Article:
Friday, April 29, 2011

Sue Weaver: Something to Crow About

I love to hear our roosters crow at daybreak. But the truth be known, roosters crow the whole day through. Anything that captures a rooster’s attention can make him crow. That could be a good thing — or not.
Cockerels begin crowing between 4 and 6 months of age. They mainly crow to announce their presence and impress the fairer sex. Some breeds and individuals within breeds crow louder and longer than others.
Check out, for instance, the longcrower breeds. Longcrower calls last up to 60 seconds, but they’re also creepy (watch the videos — you’ll see). Longcrowers include the crested Kosova from Kosovo:

the Tomaru . . .

and Koeyoshi from Japan:

the Totenko from Korea:

the Denizli from Turkey:

and the Pelung from Indonesia:

And yes, American chicken fanciers breed these birds!
North American roosters sometimes compete in crowing contests. The National Rooster Crow is held in Rogue River, Oregon, the last Saturday of June every year (this year’s dates are June 24–26). At the first event, held on May 23, 1953, Hollerin’ Harry crowed 71 times in 30 minutes and earned his owner $50. A second event was held September 5 of the same year at which a rooster named Beetle Baum crowed 109 times in the same amount of time, netting his owner a cool $100. Beetle Baum’s record held for 25 years, until White Lightning crowed 112 times at the 1978 event; White Lightning’s record still stands.
Nowadays rooster enthusiasts pit their birds against one another at county and state fairs across the land. Handlers are encouraged to use any means to stimulate their roosters to crow. Touching the rooster by hand or with another object usually disqualifies the entry. Tossing food or other items into the cage to encourage the rooster to crow is usually allowed, as long as direct contact is not made between the rooster and his handler. Entries are scored on the number of times they crow during the allotted period of time, usually ranging from 10 to 30 minutes.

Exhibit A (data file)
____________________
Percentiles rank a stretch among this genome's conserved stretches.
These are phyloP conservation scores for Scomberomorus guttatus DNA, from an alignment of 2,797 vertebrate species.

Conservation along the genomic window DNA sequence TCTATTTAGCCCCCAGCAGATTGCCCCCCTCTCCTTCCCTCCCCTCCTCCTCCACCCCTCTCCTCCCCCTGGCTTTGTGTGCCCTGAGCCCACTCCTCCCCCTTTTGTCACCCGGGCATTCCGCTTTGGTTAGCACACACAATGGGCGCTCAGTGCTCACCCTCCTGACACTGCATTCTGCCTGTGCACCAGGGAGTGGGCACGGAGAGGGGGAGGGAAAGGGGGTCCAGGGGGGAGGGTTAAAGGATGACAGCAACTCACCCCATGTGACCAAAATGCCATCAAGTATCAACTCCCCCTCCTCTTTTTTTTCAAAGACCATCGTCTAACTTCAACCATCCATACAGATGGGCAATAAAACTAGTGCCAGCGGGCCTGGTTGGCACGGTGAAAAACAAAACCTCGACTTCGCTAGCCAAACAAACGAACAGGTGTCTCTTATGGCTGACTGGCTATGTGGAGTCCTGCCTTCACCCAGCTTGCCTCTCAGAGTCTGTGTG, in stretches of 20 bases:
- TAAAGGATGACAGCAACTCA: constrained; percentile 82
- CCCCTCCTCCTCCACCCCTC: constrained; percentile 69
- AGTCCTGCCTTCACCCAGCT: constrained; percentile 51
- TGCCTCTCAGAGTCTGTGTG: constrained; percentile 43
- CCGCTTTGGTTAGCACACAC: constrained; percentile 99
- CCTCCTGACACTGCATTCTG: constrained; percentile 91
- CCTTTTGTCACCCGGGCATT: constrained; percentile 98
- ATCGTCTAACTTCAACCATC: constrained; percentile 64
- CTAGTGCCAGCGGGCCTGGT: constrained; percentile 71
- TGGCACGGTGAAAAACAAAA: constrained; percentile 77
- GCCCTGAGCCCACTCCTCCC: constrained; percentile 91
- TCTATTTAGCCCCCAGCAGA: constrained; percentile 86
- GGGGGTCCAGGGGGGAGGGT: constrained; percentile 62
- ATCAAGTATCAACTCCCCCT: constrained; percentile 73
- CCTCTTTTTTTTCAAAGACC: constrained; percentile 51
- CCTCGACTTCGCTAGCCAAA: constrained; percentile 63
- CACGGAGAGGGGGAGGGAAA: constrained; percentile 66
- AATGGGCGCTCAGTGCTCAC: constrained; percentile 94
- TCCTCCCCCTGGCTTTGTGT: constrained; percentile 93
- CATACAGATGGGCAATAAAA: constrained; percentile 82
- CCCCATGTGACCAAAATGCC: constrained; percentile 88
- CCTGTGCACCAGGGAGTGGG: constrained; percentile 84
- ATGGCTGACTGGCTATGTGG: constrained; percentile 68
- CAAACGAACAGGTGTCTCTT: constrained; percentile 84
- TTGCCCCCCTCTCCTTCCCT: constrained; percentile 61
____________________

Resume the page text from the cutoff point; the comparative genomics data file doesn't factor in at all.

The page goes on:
Roosters are housed in individual cages that are kept covered to simulate nighttime. When the shades come off, the clock starts ticking and the antics begin. Handlers go through wild gyrations to encourage their roos to crow, from arm flapping to leaping from leg to leg and clucking or crowing at the birds.

Some handlers bring along a rival rooster to taunt their entries; others show their rooster a pretty hen. It’s a fun event enjoyed by the roosters, their handlers, and the crowd. Maybe your favorite roo and you should try it, too?

A rooster’s call written in English is cock-a-doodle-do, said to be from Irish Gaelic: cuc-a-dudal-du. These and additional written words for roosters’ calls are onomatopoeic, meaning they’re spelled exactly the way they sound. Check it out: you can crow in 24 languages.

Bulgarian: kukurigu
Czech: kykyrykรฝ
Dutch: kรบkelekรบรบ
Estonian: kikerikii
Finnish: kukkokiekuu
French: cocorico
German: kikeriki
Greek: kikiriki
Hebrew: kukuriku
Hungarian: kukurikรบรบ
Indonesian: kukuruyuk
Japanese: kokekokko
Lithuanian: kakariekลซลซลซลซ

Montenegrin: kukuriku
Norwegian: kykkelikiii
Polish: kukuryku
Portuguese: cรณcรณrรณcรณcรณ
Romanian: cucurigu
Russian: kukuryku
Spanish: kikirikรญ
Swedish: kuckeliku
Turkish: รผรผ รผrรผรผรผ รผrรผรผรผ
Ukrainian: kukuriku
Vietnamese: cuc-cuc-cu

Sue Weaver sold her first freelance article in 1969. Since then her work has appeared in major horse periodicals, including The Western Horseman, Horse Illustrated, Chronicle of the Horse, Flying Changes, Horseman’s Market, Arabian Horse Times, The Appaloosa News, The Quarter Horse Journal, Horse’N Around, and The Brayer. She has written, among other books, Storey’s Guide to Raising Miniature Livestock, The Donkey Companion, and The Backyard Goat. Sue is based in the southern Ozark Mountains in Arkansas.


Arden said...

Great atricle and videos. Wish I could have a rooster, but we live in an urban area. Owners were creepier that the roos.

Ralph Goff said...

My Bantams sure do love to crow their squeeky little voices. And they will start up at night time any time I turn the light on in the barn. I used to have a big old white attack rooster with a good crowing voice too. You can hear him in my video at